The potential for discrimination based on a criminal record has been a hot topic since background checking started to find its way into the Australian recruitment and compliance arena. An article by Michael Byrnes (Partner at Swaab Attorneys) delving into a recent high-profile case involving Suncorp is a good summary of the factors at play when recruitment decisions are made based on criminal convictions that are highlighted as part of a background check.
BE v Suncorp Group Ltd
This article considers the role of the Australian Human Rights Commission (AHRC) in making recommendations in cases of alleged discrimination based on criminal record and in particular, the employer’s absolute right to decide whether it will follow these recommendations; hence the “toothless tiger” analogy. In this case, Suncorp felt that the candidate’s conviction (using a carriage service to access child pornography material, for which he was ordered to serve 12 months in prison, and possession of child pornography) impacted his ability to perform core requirements of his role and declined to follow the AHRC’s recommendations for compensation.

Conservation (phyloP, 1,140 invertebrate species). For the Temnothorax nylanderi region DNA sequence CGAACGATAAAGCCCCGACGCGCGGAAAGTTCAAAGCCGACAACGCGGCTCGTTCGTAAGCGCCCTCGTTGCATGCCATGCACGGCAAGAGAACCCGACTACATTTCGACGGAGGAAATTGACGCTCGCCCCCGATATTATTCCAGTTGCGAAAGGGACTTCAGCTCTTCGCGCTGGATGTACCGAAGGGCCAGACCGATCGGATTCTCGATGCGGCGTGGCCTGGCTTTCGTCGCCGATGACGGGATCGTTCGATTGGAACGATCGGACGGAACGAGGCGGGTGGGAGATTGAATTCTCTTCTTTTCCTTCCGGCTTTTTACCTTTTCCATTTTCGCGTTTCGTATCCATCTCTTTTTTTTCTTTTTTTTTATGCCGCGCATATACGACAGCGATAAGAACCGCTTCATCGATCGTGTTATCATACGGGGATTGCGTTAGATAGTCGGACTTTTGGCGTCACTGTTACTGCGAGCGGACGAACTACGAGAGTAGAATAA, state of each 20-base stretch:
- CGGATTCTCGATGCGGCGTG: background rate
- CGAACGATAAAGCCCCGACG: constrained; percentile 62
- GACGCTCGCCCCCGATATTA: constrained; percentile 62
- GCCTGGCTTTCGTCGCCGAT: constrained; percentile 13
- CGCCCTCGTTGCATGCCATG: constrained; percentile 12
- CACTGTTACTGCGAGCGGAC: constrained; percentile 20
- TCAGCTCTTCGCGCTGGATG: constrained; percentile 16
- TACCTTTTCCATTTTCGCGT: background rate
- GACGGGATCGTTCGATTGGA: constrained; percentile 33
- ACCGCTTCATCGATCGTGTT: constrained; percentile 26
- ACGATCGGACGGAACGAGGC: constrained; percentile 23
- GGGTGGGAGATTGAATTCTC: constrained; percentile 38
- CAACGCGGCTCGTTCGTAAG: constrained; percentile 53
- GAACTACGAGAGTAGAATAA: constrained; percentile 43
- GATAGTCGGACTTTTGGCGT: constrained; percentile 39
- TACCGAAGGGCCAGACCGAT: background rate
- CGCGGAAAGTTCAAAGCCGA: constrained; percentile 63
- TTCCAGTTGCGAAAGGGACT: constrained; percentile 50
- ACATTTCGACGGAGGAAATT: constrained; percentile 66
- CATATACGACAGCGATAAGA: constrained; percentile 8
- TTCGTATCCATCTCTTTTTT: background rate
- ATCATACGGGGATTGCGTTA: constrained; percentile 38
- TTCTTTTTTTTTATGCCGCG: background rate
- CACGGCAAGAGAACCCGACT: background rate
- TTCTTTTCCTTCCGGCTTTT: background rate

Suncorp’s internal strategies mirror those we recommend for our background checking clients; take a detailed and objective look at recruitment processes, including identifying the requirements of roles recruited for and establishing escalation points and guidelines for handling adverse findings. Also key is ongoing internal training with the AHRC’s On the Record: Guidelines for the Prevention of Discrimination in Employment on the Basis of Criminal Record in one hand, to ensure that decisions involving criminal records for prospective employees are made based on the potential impact of any identified record on the inherent requirements of the role.
Read the full article here